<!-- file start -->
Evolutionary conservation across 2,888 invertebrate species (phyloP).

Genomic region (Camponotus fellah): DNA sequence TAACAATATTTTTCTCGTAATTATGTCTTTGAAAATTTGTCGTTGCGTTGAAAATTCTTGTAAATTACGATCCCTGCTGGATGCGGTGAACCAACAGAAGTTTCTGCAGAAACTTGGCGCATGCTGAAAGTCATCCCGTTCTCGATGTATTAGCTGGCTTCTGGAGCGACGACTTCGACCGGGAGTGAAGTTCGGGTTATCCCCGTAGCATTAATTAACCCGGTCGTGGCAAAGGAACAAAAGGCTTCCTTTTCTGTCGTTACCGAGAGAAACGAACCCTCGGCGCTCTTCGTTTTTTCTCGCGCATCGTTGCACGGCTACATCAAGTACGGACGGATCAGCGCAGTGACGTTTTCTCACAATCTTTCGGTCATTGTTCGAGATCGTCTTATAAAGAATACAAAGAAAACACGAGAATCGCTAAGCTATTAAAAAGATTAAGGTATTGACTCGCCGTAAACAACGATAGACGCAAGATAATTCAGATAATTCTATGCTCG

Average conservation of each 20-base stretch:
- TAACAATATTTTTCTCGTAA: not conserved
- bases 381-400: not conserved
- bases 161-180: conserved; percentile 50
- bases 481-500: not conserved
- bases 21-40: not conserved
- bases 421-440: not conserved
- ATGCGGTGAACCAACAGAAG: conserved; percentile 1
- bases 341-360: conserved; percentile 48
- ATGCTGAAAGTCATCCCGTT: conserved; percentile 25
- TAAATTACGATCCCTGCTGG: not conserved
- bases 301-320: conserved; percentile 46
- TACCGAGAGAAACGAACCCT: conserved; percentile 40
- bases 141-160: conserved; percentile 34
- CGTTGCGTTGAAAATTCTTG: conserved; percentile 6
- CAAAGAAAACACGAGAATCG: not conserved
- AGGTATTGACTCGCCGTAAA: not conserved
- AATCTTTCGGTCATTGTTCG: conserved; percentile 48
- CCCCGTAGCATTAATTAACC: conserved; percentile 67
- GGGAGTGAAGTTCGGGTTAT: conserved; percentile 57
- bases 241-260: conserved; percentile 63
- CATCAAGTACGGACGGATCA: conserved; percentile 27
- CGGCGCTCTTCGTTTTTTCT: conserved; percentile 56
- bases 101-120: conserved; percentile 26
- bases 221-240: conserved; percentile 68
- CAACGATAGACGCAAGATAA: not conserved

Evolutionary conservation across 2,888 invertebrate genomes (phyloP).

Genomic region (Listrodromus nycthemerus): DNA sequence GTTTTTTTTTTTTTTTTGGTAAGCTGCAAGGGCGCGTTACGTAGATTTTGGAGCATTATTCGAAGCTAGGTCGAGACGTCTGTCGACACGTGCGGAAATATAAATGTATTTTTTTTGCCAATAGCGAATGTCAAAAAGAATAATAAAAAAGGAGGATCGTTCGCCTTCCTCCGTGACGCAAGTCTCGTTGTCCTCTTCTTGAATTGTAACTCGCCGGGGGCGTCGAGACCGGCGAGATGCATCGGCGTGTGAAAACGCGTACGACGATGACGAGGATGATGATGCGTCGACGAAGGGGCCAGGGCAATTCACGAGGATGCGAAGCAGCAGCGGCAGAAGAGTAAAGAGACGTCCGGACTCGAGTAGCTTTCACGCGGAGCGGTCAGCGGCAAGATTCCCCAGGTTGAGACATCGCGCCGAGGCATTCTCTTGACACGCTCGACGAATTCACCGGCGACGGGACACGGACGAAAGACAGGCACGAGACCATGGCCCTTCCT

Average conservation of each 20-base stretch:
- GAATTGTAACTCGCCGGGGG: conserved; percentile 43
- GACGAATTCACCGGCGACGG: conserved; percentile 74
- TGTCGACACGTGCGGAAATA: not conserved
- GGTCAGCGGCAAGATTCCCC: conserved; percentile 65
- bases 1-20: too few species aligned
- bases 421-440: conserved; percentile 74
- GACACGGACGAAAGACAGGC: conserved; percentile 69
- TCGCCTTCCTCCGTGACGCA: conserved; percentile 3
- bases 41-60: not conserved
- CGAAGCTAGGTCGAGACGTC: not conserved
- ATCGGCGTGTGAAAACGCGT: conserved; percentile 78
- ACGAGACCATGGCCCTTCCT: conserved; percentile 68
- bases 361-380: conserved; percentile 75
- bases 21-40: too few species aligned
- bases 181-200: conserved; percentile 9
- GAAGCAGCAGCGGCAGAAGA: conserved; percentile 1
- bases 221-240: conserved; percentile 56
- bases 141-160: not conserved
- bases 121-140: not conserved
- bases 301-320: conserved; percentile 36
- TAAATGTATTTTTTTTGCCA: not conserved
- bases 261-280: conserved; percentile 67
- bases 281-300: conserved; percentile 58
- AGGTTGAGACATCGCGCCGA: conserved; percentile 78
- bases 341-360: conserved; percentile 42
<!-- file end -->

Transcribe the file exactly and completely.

Evolutionary conservation across 2,888 invertebrate species (phyloP).

Genomic region (Camponotus fellah): DNA sequence TAACAATATTTTTCTCGTAATTATGTCTTTGAAAATTTGTCGTTGCGTTGAAAATTCTTGTAAATTACGATCCCTGCTGGATGCGGTGAACCAACAGAAGTTTCTGCAGAAACTTGGCGCATGCTGAAAGTCATCCCGTTCTCGATGTATTAGCTGGCTTCTGGAGCGACGACTTCGACCGGGAGTGAAGTTCGGGTTATCCCCGTAGCATTAATTAACCCGGTCGTGGCAAAGGAACAAAAGGCTTCCTTTTCTGTCGTTACCGAGAGAAACGAACCCTCGGCGCTCTTCGTTTTTTCTCGCGCATCGTTGCACGGCTACATCAAGTACGGACGGATCAGCGCAGTGACGTTTTCTCACAATCTTTCGGTCATTGTTCGAGATCGTCTTATAAAGAATACAAAGAAAACACGAGAATCGCTAAGCTATTAAAAAGATTAAGGTATTGACTCGCCGTAAACAACGATAGACGCAAGATAATTCAGATAATTCTATGCTCG

Average conservation of each 20-base stretch:
- TAACAATATTTTTCTCGTAA: not conserved
- bases 381-400: not conserved
- bases 161-180: conserved; percentile 50
- bases 481-500: not conserved
- bases 21-40: not conserved
- bases 421-440: not conserved
- ATGCGGTGAACCAACAGAAG: conserved; percentile 1
- bases 341-360: conserved; percentile 48
- ATGCTGAAAGTCATCCCGTT: conserved; percentile 25
- TAAATTACGATCCCTGCTGG: not conserved
- bases 301-320: conserved; percentile 46
- TACCGAGAGAAACGAACCCT: conserved; percentile 40
- bases 141-160: conserved; percentile 34
- CGTTGCGTTGAAAATTCTTG: conserved; percentile 6
- CAAAGAAAACACGAGAATCG: not conserved
- AGGTATTGACTCGCCGTAAA: not conserved
- AATCTTTCGGTCATTGTTCG: conserved; percentile 48
- CCCCGTAGCATTAATTAACC: conserved; percentile 67
- GGGAGTGAAGTTCGGGTTAT: conserved; percentile 57
- bases 241-260: conserved; percentile 63
- CATCAAGTACGGACGGATCA: conserved; percentile 27
- CGGCGCTCTTCGTTTTTTCT: conserved; percentile 56
- bases 101-120: conserved; percentile 26
- bases 221-240: conserved; percentile 68
- CAACGATAGACGCAAGATAA: not conserved

Evolutionary conservation across 2,888 invertebrate genomes (phyloP).

Genomic region (Listrodromus nycthemerus): DNA sequence GTTTTTTTTTTTTTTTTGGTAAGCTGCAAGGGCGCGTTACGTAGATTTTGGAGCATTATTCGAAGCTAGGTCGAGACGTCTGTCGACACGTGCGGAAATATAAATGTATTTTTTTTGCCAATAGCGAATGTCAAAAAGAATAATAAAAAAGGAGGATCGTTCGCCTTCCTCCGTGACGCAAGTCTCGTTGTCCTCTTCTTGAATTGTAACTCGCCGGGGGCGTCGAGACCGGCGAGATGCATCGGCGTGTGAAAACGCGTACGACGATGACGAGGATGATGATGCGTCGACGAAGGGGCCAGGGCAATTCACGAGGATGCGAAGCAGCAGCGGCAGAAGAGTAAAGAGACGTCCGGACTCGAGTAGCTTTCACGCGGAGCGGTCAGCGGCAAGATTCCCCAGGTTGAGACATCGCGCCGAGGCATTCTCTTGACACGCTCGACGAATTCACCGGCGACGGGACACGGACGAAAGACAGGCACGAGACCATGGCCCTTCCT

Average conservation of each 20-base stretch:
- GAATTGTAACTCGCCGGGGG: conserved; percentile 43
- GACGAATTCACCGGCGACGG: conserved; percentile 74
- TGTCGACACGTGCGGAAATA: not conserved
- GGTCAGCGGCAAGATTCCCC: conserved; percentile 65
- bases 1-20: too few species aligned
- bases 421-440: conserved; percentile 74
- GACACGGACGAAAGACAGGC: conserved; percentile 69
- TCGCCTTCCTCCGTGACGCA: conserved; percentile 3
- bases 41-60: not conserved
- CGAAGCTAGGTCGAGACGTC: not conserved
- ATCGGCGTGTGAAAACGCGT: conserved; percentile 78
- ACGAGACCATGGCCCTTCCT: conserved; percentile 68
- bases 361-380: conserved; percentile 75
- bases 21-40: too few species aligned
- bases 181-200: conserved; percentile 9
- GAAGCAGCAGCGGCAGAAGA: conserved; percentile 1
- bases 221-240: conserved; percentile 56
- bases 141-160: not conserved
- bases 121-140: not conserved
- bases 301-320: conserved; percentile 36
- TAAATGTATTTTTTTTGCCA: not conserved
- bases 261-280: conserved; percentile 67
- bases 281-300: conserved; percentile 58
- AGGTTGAGACATCGCGCCGA: conserved; percentile 78
- bases 341-360: conserved; percentile 42